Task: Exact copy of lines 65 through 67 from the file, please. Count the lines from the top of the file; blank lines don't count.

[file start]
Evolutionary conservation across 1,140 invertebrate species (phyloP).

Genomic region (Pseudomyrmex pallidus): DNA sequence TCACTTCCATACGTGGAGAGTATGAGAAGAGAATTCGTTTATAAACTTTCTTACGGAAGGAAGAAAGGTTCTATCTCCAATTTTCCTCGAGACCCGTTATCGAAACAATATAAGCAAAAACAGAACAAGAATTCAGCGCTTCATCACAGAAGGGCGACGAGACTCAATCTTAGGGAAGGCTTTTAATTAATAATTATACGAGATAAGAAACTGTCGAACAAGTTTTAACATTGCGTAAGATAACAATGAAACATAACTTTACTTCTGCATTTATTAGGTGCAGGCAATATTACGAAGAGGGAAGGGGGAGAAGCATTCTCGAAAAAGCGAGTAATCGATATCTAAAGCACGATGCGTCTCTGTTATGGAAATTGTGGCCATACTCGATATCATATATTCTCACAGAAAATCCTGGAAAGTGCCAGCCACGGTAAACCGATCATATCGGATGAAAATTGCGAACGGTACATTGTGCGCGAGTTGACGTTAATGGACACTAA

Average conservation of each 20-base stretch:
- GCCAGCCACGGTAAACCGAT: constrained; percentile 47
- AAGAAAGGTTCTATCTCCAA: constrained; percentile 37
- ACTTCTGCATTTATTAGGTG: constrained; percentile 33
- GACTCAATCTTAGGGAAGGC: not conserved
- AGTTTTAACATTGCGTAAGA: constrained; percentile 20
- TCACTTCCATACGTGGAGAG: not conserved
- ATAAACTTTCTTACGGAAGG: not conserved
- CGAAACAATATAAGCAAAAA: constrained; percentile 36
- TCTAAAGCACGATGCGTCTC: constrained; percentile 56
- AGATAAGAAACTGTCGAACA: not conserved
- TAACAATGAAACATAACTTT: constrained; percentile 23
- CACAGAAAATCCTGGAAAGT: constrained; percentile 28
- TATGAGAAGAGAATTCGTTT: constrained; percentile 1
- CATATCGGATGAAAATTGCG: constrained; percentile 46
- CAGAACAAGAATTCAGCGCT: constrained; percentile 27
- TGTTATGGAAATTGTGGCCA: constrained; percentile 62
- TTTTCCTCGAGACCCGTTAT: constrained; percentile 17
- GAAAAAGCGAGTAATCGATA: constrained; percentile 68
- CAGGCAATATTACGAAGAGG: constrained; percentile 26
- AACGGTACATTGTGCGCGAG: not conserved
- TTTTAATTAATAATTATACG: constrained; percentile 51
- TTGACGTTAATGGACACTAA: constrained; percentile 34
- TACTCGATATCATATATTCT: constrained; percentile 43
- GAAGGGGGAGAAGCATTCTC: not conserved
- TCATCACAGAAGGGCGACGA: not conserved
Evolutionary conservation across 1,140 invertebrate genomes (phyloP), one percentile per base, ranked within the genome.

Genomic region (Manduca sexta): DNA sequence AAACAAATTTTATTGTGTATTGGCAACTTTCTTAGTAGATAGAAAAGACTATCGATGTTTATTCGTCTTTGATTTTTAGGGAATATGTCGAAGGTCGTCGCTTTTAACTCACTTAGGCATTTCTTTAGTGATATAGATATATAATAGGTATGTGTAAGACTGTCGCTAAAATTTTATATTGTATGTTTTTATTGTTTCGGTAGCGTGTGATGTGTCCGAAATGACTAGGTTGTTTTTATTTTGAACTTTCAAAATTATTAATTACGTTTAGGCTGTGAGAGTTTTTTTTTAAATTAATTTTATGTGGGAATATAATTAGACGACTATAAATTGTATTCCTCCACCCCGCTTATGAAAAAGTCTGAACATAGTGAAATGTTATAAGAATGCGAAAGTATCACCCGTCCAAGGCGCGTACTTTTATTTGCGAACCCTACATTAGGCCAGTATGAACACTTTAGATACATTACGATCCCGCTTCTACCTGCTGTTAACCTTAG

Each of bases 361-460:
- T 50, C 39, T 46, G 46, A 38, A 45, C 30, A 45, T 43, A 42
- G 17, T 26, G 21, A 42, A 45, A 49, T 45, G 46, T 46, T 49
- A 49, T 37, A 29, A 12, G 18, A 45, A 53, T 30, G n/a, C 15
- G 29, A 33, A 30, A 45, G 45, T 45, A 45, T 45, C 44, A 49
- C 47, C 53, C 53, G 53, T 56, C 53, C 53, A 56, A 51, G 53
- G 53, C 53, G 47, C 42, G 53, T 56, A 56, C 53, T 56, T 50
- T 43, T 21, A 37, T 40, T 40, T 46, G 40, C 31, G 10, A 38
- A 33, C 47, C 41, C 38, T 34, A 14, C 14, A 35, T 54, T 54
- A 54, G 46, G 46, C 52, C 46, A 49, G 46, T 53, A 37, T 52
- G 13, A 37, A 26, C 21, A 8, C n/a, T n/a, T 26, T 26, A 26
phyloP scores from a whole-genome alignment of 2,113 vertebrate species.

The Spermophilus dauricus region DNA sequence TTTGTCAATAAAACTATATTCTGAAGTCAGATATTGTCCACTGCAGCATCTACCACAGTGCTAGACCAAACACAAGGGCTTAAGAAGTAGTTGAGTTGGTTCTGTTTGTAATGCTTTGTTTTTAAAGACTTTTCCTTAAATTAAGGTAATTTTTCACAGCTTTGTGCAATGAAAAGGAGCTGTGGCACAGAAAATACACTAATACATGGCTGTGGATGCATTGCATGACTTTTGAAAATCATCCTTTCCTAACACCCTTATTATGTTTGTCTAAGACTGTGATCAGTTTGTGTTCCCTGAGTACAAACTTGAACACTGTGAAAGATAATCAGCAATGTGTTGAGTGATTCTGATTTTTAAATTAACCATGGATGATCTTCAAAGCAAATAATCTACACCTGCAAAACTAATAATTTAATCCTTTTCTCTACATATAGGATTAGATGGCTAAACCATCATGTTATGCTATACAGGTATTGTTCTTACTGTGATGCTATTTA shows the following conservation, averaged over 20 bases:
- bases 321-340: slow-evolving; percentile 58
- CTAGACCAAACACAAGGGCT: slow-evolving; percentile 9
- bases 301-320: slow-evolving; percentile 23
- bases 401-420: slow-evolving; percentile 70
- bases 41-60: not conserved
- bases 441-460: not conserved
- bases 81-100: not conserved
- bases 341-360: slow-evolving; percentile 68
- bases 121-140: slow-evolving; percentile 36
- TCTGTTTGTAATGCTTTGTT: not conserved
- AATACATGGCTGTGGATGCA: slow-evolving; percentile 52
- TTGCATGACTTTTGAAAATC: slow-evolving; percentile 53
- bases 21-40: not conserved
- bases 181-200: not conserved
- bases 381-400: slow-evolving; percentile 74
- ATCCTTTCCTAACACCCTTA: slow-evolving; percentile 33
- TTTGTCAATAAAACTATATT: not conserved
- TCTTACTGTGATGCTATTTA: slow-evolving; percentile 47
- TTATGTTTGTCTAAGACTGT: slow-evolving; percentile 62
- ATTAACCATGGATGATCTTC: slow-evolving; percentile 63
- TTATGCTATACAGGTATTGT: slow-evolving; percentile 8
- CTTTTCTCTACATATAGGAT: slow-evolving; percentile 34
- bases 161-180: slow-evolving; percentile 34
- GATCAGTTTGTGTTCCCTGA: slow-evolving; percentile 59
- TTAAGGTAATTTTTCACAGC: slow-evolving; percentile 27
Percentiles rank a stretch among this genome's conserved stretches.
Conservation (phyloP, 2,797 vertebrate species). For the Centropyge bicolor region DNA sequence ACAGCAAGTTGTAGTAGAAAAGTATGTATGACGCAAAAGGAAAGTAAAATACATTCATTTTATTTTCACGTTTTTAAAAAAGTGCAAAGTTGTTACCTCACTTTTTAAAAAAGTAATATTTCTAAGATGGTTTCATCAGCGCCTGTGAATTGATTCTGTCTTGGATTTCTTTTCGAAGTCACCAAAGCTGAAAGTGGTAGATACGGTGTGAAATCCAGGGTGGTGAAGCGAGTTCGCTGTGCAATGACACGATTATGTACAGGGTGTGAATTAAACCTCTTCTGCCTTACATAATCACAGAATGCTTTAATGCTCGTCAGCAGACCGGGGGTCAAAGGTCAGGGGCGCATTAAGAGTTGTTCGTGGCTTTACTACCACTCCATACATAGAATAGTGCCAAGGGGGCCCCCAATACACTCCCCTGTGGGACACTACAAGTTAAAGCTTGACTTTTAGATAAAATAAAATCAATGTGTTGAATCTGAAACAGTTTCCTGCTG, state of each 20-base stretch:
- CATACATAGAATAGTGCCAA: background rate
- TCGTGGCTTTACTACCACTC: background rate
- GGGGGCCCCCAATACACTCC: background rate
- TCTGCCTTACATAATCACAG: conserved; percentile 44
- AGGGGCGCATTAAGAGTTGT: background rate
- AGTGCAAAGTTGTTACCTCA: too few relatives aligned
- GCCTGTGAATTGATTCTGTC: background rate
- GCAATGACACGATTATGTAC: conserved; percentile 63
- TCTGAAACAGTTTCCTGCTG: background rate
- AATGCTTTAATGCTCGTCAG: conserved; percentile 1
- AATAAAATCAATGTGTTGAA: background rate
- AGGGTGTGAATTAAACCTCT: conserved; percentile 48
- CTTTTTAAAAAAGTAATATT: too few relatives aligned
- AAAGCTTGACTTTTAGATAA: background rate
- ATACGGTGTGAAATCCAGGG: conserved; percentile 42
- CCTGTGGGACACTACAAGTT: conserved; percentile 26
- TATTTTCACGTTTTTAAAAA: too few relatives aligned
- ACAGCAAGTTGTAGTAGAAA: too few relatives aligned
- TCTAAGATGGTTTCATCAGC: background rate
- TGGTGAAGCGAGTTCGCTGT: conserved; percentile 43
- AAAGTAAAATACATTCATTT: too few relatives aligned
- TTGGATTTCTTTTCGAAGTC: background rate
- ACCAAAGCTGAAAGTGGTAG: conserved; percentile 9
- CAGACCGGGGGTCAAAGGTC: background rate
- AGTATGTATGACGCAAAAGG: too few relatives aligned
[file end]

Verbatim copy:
- CTTTTCTCTACATATAGGAT: slow-evolving; percentile 34
- bases 161-180: slow-evolving; percentile 34
- GATCAGTTTGTGTTCCCTGA: slow-evolving; percentile 59